Google is all set to announce Google Andromeda, a fusion of its Android and Chrome operating systems. Sadly, October came and went with no such announcement. Sure, there are Chromebooks like the Pixelbook that can run Android apps through the Play store, but Andromeda referred internally as Fuchsia at Google, runs deeper than that.
What is Google Fuchsia?
Fuchsia is a hybrid operating System that is still very much in the phase of development. The entirety of Fuchsia OS is comprised of two distinct but connected user interfaces (UI): a phone-centric one codenamed ‘Armadillo’ and a traditional desktop UI which is known as ‘Capybara’ internally, according to report.
In the case of Fuchsia, that kernel is known as ‘Zircon,’ and it’s designed to be consistently and easily upgradeable in addition to being safe from applications which are accessing it constantly, adding an extra layer of security panel and eliminating situations in which apps are rendered incompatible with OS recent updates.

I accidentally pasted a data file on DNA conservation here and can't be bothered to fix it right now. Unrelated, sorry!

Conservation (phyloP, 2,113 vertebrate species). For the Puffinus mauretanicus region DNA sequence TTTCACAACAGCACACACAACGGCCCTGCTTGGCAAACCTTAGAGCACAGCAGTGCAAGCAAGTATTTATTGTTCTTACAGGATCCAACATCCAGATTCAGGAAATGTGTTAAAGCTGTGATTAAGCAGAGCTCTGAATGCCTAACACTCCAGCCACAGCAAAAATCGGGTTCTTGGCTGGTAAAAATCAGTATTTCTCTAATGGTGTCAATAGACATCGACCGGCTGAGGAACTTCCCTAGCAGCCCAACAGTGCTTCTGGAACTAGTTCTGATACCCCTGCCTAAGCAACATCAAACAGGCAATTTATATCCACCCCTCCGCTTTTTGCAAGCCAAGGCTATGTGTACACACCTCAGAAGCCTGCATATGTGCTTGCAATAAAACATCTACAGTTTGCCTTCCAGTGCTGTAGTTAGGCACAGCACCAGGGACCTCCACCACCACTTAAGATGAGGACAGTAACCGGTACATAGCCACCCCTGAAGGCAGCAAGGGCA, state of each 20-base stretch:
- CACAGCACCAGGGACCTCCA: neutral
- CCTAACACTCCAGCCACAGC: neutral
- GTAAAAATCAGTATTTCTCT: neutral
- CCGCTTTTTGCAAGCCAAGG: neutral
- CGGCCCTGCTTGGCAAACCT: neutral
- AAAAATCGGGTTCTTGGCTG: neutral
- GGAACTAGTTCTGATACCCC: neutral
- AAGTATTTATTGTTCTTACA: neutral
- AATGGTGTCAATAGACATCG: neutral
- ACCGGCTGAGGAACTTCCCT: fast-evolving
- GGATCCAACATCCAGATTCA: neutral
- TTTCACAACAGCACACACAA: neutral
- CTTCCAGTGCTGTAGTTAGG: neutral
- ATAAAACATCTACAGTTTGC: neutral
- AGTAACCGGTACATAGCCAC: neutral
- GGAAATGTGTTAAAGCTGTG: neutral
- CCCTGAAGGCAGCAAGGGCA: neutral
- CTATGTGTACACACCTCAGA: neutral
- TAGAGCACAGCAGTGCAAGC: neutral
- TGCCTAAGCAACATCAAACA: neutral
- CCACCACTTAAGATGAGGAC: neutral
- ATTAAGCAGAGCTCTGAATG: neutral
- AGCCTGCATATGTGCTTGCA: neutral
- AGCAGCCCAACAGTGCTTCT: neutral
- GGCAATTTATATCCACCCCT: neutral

Whether it’s on the mobile or desktop orientation, Fuchsia is laden with Material design found all over its both the products of Android and Chrome. Fuchsia is also heavily focused on a cards-based interface, in which every app you open appears inside one of these cards – plus, you can place multiple apps into a single card. This orients the user around tasks at hand rather with the help of apps. Those apps are expected to look the same across different devices because of a new cross-platform mobile app development framework, which is developed by Google for its internal use, known as Flutter.